A little more info (I’ll try to answer all the questions). First I haven’t experienced problems with my Dagger Magellan, and a few problems with the Swift Tasman Sea I attribute to big feet limiting my mobility, I’ve paddled both on multi day trips. I do try to keep up good torso rotation and arms are usually only a little more tired than rest. Pain is in my lower back and tailbone only had numbness in one leg while I was trying a thicker seat cushion. I have had sore backs off and on but never anything chronic, mainly just the price of occasionally working or playing to hard. I’ll definitely try paddling with just the bare seat pan. I’m a little reluctant and philisophically against having to make major modifications to this expensive a boat. If I can’t resolve it soon I’m considering returning it while that’s still an option.

Thanks again and I’ll let you know how it comes out.


I agree with the stretching
regimen.I also use freeweights and hang with them alot plus situps and crunches. I actually found the seat to be the most comfortable one I’ve sat in.

I am not to found of the “Stock seat” and use an NSI one too and a Sealine inflatable thigh brace. also note the new NSI seat backs will require some modification to mount in a QCC due to the new 4 power post design. The older ones only had two power posts and bungee loops so it was almost a direct replacement fit.

do you have

"I’m a little reluctant and philisophically against having to make major modifications to this expensive a boat"

Sounds like someone with feet pain insisting on wearing high heels too often. Go ahead and adjust things. Start with a nearly deflated thermarest pad, try heel stops (not pads), try sitting up, try anything. I can’t sit in the average kayak seat for more than 30minutes without modifying something.

New backband
I wnat to agree with TrippS and Swedge regarding the NSI backbands. Made a major difference in my 500.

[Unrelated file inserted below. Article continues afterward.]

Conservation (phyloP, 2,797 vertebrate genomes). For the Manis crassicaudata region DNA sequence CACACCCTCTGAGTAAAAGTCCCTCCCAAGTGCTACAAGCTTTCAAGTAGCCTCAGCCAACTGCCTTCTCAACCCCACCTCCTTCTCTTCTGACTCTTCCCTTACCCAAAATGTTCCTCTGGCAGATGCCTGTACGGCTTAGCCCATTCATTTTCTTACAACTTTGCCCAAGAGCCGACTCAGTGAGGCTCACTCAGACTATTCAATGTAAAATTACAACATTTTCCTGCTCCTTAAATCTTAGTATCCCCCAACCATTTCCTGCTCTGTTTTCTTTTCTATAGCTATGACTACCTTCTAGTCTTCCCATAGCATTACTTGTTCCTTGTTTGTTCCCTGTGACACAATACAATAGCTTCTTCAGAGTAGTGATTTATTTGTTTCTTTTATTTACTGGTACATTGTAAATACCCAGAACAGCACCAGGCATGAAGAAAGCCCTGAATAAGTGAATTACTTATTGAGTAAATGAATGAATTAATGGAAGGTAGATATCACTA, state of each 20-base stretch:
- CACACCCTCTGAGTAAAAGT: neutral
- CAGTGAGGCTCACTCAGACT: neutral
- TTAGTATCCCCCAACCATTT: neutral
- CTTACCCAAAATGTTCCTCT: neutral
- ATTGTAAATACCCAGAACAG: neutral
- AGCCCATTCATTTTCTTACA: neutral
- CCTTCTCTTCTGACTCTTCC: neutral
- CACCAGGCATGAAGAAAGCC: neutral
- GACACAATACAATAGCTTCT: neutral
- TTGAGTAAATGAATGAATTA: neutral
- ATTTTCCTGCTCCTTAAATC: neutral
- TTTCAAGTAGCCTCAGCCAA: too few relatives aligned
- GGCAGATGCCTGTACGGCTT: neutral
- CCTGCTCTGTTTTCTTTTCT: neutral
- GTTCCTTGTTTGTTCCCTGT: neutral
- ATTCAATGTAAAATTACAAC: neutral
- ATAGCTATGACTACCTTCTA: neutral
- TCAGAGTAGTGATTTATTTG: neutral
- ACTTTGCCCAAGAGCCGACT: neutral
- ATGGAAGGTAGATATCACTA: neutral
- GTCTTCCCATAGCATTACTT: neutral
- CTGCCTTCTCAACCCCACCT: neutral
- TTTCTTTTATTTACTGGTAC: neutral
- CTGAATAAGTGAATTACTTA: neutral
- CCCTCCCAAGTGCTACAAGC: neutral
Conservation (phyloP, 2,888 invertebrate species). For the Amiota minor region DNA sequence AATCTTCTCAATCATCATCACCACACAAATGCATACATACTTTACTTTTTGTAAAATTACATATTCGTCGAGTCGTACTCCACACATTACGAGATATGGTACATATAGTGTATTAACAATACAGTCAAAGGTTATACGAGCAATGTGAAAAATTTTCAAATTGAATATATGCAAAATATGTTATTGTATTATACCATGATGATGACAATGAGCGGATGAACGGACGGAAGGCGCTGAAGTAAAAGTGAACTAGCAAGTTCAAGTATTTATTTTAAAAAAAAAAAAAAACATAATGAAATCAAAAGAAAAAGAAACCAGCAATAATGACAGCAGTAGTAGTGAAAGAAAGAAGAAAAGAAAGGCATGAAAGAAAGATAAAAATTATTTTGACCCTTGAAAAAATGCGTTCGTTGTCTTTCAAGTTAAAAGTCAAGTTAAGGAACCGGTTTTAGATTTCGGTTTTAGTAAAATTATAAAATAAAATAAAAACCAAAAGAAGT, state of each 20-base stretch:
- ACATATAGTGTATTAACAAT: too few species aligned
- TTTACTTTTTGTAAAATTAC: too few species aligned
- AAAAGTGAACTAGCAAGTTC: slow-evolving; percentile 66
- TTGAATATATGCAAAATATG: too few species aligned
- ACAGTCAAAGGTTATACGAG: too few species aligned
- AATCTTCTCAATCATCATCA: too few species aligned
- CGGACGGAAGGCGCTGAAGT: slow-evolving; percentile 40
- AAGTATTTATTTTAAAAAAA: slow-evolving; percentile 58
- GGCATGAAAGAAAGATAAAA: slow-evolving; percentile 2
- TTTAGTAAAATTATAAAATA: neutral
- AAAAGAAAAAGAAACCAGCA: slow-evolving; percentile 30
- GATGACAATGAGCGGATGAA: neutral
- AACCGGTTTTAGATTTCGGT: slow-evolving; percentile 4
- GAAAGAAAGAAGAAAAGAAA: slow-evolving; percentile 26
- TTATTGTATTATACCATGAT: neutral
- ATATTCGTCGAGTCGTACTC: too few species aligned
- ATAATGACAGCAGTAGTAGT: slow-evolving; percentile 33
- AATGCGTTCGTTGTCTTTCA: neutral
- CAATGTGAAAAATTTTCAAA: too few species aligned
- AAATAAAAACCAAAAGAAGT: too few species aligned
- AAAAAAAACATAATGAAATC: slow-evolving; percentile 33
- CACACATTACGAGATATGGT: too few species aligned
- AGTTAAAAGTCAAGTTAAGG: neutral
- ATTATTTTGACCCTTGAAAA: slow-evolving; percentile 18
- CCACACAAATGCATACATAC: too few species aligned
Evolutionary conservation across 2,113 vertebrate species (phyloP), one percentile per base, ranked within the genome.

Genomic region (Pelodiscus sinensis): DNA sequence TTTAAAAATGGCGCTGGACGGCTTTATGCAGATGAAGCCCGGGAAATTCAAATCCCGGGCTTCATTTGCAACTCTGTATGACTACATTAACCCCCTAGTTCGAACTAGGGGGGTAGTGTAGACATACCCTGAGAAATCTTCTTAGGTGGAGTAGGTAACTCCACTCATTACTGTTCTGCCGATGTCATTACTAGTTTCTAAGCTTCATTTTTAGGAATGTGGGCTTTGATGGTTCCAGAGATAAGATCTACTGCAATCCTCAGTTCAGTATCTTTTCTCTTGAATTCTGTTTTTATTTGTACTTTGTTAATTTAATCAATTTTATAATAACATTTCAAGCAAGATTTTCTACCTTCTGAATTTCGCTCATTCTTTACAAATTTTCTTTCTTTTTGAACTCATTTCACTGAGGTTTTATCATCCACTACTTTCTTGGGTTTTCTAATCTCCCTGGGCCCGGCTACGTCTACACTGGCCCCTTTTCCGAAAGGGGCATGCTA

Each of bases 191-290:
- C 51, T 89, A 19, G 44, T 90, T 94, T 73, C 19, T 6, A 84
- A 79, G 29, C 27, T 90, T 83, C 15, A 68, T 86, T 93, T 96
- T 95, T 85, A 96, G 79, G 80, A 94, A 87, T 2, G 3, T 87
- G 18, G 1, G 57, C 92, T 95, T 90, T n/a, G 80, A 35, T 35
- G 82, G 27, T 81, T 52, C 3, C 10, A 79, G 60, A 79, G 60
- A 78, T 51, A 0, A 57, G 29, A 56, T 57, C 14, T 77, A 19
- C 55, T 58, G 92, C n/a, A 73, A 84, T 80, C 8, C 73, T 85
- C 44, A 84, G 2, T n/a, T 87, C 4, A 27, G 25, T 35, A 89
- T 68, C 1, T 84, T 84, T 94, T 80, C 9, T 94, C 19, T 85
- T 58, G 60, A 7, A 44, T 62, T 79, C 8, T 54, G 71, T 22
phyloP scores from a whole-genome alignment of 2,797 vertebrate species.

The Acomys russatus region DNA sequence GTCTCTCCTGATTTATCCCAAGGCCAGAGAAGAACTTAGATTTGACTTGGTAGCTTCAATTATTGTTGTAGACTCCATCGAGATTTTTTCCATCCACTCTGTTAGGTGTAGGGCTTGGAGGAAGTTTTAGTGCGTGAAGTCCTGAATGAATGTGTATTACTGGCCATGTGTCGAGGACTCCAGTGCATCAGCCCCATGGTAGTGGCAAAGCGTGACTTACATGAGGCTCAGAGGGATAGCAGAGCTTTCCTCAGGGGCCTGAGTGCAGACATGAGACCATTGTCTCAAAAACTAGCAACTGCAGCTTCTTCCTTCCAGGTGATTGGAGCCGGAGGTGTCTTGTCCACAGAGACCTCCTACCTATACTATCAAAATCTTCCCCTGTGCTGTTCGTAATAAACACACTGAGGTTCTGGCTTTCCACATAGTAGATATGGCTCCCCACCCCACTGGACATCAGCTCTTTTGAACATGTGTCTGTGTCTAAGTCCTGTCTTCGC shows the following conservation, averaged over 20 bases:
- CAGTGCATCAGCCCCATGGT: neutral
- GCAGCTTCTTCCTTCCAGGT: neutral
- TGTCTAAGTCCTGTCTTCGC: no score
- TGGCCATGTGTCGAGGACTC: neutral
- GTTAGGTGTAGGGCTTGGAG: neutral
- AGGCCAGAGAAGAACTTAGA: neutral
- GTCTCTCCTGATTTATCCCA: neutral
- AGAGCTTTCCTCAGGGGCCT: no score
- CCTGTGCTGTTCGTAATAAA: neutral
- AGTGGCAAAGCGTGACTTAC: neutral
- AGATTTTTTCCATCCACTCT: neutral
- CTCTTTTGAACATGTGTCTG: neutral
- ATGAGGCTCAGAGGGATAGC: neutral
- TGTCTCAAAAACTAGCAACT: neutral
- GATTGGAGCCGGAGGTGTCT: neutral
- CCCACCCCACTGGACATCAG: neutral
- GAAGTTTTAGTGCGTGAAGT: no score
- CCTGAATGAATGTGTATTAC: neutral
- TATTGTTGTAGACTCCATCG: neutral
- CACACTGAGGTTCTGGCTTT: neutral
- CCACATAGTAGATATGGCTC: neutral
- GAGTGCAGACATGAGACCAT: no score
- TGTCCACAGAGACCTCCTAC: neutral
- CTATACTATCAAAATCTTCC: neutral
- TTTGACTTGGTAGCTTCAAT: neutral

I also fabricated an extension for the seat pan out of minicell foam. Supports my thighs and reduces discomfort.

The Rapidpulse seat was not supportive for this big guy. It might work for a smaller person (heck - I imagine it works for LOTS of people judgin by the number of boats QCC sells) but it didn’t for me.

Good luck!


I have only paddled the 700x
for a 1/2 mile or so. But it seems that the boat is quite deep with a high back deck. The seat pan that was stock I think was sort of flat with no upsweep or, or pleasure pod in the center. The backband was not for me personally. I think a different backband would help. However it is only one component of the overall seating position. I would suggest adding a foam seat, like the valley one from the GRO catalog. Or making your own ala Brian Nystrom’s instructions.

I made one for my NF Silhouette. I think it turned out pretty well. Brian’s are a lot prettier than mine. The key is in having some lift at the lip of the seat to keep the legs elevated some from the hull. I would probably add more material than what brian’s instructions call for in a seat for a QCC. You certainly have the room for it.

the homemade seat shouldn’t cost you more than 40 USD.